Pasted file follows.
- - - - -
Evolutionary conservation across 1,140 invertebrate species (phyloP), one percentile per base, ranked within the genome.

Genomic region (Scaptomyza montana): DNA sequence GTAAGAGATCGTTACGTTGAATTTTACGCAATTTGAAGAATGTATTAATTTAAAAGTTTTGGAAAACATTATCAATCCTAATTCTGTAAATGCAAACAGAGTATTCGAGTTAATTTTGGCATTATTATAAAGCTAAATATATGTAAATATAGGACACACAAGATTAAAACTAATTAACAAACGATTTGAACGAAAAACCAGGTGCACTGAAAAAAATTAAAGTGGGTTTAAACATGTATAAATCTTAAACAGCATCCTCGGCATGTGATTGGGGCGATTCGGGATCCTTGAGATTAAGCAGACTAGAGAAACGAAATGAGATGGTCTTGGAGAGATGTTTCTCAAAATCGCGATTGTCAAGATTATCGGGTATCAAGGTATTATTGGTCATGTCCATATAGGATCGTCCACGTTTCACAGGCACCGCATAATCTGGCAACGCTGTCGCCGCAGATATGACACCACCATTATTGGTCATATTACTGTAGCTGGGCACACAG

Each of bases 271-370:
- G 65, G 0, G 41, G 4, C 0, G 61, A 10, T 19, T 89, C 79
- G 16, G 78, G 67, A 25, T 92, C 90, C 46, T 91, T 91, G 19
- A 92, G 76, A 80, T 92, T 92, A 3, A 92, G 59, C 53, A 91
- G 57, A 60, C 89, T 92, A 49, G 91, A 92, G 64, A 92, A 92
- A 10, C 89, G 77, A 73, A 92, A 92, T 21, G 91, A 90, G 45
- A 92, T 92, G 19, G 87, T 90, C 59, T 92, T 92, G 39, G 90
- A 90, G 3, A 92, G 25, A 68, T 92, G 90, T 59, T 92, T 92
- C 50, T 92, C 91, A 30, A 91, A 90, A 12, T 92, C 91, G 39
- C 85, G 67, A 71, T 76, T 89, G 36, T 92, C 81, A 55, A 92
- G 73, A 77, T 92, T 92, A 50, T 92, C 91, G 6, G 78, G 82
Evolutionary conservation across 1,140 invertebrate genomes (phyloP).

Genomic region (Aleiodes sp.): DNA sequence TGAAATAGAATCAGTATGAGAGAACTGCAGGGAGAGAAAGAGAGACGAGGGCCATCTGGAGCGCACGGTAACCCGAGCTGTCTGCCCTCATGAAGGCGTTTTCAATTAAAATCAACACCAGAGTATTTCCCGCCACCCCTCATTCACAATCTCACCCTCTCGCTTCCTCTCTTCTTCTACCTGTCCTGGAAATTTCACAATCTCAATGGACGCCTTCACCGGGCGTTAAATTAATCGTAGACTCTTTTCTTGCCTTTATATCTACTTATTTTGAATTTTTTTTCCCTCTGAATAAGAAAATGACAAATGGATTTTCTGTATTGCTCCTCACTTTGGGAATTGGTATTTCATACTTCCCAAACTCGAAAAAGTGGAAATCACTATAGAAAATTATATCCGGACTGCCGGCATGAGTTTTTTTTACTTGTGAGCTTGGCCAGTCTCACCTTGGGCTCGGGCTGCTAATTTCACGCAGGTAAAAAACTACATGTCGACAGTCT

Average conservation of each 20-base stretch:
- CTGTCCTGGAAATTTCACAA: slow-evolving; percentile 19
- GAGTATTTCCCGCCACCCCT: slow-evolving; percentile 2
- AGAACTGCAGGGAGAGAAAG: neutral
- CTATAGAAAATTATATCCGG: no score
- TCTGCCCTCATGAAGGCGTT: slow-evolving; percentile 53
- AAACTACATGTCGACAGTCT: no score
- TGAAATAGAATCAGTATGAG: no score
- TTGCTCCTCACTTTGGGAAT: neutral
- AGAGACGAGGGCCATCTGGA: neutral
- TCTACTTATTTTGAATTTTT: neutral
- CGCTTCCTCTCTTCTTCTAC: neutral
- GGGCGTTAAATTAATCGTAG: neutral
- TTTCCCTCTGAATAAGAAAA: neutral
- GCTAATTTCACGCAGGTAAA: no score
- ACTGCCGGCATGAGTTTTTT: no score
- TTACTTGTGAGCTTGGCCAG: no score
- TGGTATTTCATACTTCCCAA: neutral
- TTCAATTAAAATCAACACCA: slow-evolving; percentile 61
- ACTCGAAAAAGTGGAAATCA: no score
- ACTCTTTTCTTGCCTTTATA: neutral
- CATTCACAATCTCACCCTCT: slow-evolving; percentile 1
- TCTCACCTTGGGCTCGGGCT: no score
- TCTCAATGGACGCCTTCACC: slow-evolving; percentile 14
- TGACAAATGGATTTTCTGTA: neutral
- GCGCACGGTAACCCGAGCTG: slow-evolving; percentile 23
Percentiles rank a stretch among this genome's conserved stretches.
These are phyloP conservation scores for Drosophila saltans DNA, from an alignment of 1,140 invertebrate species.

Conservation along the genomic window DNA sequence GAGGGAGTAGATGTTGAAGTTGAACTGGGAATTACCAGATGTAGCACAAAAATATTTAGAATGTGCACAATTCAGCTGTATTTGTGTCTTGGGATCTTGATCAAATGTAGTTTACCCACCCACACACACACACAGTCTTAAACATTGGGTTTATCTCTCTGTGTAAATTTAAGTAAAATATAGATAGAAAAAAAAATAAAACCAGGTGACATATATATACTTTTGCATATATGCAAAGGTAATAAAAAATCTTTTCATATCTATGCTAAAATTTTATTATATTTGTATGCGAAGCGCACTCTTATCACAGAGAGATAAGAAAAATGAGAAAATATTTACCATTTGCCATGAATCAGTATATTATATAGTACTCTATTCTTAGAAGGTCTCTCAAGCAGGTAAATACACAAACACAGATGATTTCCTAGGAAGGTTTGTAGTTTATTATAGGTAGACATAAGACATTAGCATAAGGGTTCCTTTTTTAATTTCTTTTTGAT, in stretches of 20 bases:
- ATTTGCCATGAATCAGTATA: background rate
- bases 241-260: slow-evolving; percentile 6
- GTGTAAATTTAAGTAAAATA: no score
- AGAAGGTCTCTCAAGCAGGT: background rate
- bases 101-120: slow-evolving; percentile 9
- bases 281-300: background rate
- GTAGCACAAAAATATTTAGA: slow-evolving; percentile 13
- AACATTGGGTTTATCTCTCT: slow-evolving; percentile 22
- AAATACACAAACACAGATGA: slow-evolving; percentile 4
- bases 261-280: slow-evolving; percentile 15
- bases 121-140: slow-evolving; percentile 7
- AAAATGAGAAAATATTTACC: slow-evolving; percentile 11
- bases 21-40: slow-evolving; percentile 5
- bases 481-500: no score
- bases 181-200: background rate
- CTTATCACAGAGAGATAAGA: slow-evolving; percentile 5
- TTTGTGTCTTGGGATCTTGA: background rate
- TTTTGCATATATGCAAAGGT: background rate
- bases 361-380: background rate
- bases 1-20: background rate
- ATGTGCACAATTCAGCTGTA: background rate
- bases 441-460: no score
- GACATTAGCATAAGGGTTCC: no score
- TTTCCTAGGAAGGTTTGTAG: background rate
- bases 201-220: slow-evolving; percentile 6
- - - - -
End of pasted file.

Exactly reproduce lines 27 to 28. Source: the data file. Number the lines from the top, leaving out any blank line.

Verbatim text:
- CGCTTCCTCTCTTCTTCTAC: neutral
- GGGCGTTAAATTAATCGTAG: neutral